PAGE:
The Precision of Luck, by Joel Rea, 2015. Oil on canvas, 36 1/4 x 48 inches. © Joel Rea, courtesy the artist and Jonathan LeVine Gallery, New York City.
Volume IX, Number 3 | summer 2016
A twelfth-century-BC Chinese king consulted an oracle and was told his lucky charm would not be a tiger, dragon, bear, or leopard but rather a wise counselor. He soon came upon a sagacious old man fishing in the river and conscripted him into service. It is said the man’s virtue was such that he fished not with a hook but with a straight piece of iron; acknowledging his integrity, fish impaled themselves voluntarily.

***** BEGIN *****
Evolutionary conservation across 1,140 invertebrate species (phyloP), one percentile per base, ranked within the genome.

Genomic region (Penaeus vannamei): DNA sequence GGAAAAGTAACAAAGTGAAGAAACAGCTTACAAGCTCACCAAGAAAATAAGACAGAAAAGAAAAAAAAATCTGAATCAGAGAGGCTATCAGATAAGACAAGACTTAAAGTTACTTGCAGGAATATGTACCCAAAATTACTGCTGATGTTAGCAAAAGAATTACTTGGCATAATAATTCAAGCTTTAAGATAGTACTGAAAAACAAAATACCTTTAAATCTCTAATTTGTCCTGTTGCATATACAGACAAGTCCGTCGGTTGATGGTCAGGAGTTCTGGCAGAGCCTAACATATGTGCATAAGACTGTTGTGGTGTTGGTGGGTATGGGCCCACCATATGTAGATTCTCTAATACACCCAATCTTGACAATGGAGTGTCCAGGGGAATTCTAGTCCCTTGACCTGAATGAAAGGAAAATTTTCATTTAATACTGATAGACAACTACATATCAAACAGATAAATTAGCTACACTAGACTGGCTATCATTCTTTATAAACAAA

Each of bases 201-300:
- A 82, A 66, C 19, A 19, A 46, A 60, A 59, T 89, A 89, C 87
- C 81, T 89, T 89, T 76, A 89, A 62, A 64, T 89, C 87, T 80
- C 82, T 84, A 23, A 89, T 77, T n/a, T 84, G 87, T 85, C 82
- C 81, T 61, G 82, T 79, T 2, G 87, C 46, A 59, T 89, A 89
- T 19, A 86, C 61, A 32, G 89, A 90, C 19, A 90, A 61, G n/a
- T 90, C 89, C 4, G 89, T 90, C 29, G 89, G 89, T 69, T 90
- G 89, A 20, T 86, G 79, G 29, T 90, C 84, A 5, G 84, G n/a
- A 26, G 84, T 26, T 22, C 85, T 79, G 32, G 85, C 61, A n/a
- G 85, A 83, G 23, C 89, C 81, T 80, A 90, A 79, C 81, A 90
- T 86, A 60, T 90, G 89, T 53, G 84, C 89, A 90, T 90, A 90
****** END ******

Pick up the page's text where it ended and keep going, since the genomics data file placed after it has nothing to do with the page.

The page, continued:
Nothing is as obnoxious as other people’s luck.—F. Scott Fitzgerald, 1938